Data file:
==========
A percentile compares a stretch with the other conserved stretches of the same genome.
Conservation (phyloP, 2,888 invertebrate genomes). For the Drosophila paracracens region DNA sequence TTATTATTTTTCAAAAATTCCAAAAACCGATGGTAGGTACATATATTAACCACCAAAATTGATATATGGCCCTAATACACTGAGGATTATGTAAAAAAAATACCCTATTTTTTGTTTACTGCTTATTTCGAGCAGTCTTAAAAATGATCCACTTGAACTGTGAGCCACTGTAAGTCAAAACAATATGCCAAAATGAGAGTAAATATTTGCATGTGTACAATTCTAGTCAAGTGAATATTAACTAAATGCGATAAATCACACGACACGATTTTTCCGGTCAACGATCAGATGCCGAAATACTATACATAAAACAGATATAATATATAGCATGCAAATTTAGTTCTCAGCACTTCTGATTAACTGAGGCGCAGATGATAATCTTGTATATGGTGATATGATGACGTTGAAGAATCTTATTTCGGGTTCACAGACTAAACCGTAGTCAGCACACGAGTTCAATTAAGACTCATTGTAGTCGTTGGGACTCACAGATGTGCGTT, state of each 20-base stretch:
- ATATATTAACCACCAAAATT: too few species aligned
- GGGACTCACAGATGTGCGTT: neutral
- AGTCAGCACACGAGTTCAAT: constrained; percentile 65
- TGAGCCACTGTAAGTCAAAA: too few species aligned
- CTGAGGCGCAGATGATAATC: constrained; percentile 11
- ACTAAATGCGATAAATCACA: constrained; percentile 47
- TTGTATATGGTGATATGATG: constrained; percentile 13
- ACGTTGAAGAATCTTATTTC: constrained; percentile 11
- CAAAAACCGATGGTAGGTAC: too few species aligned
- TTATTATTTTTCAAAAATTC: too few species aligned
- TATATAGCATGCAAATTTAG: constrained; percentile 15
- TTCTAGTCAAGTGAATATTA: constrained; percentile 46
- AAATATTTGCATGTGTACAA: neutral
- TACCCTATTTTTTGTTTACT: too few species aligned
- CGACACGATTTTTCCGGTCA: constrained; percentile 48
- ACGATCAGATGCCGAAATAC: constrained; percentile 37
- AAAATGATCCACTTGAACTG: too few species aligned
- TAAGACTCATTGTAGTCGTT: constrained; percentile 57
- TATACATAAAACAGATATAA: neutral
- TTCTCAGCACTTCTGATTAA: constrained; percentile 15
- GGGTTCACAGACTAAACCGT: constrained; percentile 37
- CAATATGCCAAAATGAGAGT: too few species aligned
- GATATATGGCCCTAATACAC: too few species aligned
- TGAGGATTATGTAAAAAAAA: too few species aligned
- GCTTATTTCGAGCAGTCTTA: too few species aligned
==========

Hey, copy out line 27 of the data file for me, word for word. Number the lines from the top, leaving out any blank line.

- GCTTATTTCGAGCAGTCTTA: too few species aligned